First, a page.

Forage quality has two important benefits to cows or heifers. First, higher quality forages contain larger concentrations of important nutrients so animals consuming these forages should be more likely to meet their nutrient needs from the forages. Secondly, and just as important, animals can consume a larger quantity of higher quality forages.
Higher quality forages are fermented more rapidly in the rumen leaving a void that the animal can fill with additional forage. Consequently, forage intake increases. For example, low quality forages (below about 6 percent crude protein) will be consumed at about 1.5 percent of body weight (on a dry matter basis) per day. Higher quality grass hays (above 8 percent crude protein) may be consumed at about 2.0 percent of body weight. Excellent forages, such as good alfalfa, silages, or green pasture may be consumed at the rate of 2.5 percent of body weight per day. The combination of increased nutrient content AND increased forage intake makes high quality forage very valuable to the animal and the producer.
The value of forage testing can best be illustrated by comparing the supplement needed to meet the nutrient needs of cows in the winter. Assume we are feeding hay to a 1200 pound spring-calving cow in late gestation. She needs 1.9 pounds of crude protein to meet her needs and that of the growing fetus. If she consumes 2.0 percent of her body weight in a low quality grass hay (4.0 percent Crude Protein) she will receive 0.96 pounds of protein from the hay leaving a deficiency of 0.94 pounds of protein needed from the supplement.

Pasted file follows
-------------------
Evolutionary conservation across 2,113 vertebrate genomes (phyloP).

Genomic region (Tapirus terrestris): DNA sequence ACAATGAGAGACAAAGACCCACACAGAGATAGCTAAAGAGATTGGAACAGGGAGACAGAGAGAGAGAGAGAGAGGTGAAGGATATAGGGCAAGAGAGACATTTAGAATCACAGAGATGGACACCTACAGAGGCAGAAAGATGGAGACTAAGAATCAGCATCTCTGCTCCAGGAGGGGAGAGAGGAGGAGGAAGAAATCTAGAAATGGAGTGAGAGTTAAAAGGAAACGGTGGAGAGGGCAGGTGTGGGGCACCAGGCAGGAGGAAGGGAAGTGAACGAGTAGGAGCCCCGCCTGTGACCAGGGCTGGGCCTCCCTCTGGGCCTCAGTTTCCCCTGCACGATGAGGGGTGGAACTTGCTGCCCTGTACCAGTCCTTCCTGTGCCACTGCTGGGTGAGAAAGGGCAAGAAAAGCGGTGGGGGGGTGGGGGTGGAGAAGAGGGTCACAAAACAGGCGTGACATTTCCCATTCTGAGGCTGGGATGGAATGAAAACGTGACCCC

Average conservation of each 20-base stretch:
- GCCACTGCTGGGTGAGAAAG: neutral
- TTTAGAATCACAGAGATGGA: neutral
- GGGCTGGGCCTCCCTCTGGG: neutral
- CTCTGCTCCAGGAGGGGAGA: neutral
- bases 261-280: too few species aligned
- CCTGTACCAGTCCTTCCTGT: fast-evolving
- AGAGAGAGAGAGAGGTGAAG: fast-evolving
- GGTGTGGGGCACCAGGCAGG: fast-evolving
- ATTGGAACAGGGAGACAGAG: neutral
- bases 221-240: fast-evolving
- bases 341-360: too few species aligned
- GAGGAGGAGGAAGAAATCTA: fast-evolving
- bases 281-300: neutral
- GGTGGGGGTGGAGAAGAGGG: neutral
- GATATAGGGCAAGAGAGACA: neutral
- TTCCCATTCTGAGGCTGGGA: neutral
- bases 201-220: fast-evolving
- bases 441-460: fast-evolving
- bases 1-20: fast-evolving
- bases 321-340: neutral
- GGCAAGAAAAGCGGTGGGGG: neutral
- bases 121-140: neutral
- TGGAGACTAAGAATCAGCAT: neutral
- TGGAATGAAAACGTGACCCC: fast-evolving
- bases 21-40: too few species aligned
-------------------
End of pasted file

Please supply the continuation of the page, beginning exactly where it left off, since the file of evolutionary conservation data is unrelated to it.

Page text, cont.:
To meet her protein needs with a 30 percent crude protein supplement would require 3.13 pounds of supplement each day. However, if the same cow was consuming a higher quality grass hay (7.0 percent Crude Protein), then she receives 1.68 pounds of protein from the hay and must be given enough supplement to meet the 0.22 pounds that is lacking. Now, to meet her needs the cow only needs 0.73 pounds of the same supplement per day. Because of the difference in hay quality the supplement needs vary by 4 fold!
There are several good methods of sampling hay for forage analysis. Most nutritionists would prefer to use a mechanical coring probe made specifically for this purpose. The coring probe is usually a stainless steel tube with a serrated, cutting edge. It is 1 inch in diameter and is designed to fit on a 1/2 inch drill or brace. Cordless drills make these tools quite mobile so that the hay bales to be tested do not have to be hauled to be near an electrical outlet. The hay samples are place in paper or plastic bags for transfer to a forage testing laboratory. Cores are taken from several bales at random to obtain a representative sample to be analyzed.
Grab samples can also be obtained and tested. To receive the best information, grab several samples by hand from about 6 inches into the open side of the bale or the middle third of a small round bale. Place all of the sample in the bag. Do not discard weeds or stems just because they look undesirable. They are still part of the hay that you are offering to the livestock. Be certain to label the forage samples accurately and immediately, in order for the laboratory analysis to be correctly assigned to the proper hay piles or bales. Obviously the more samples that are sent to the laboratory for analysis, the more information can be gained. Just as obvious is the fact that as the number of samples increase, the cost of forage testing increases.
Samples can be taken to the OSU County Extension office near you and then sent to the OSU Soil, Water, and Forage Testing laboratory in Agricultural Hall on the campus at Stillwater. There are other commercial laboratories available in the Southern plains area that also do an excellent job of forage analysis.
“Cow/calf Corner” is a weekly newsletter edited by Dr. Glenn Selk, Extension cattle specialist emeritus at Oklahoma State University with contributions from additional OSU Extension specialists.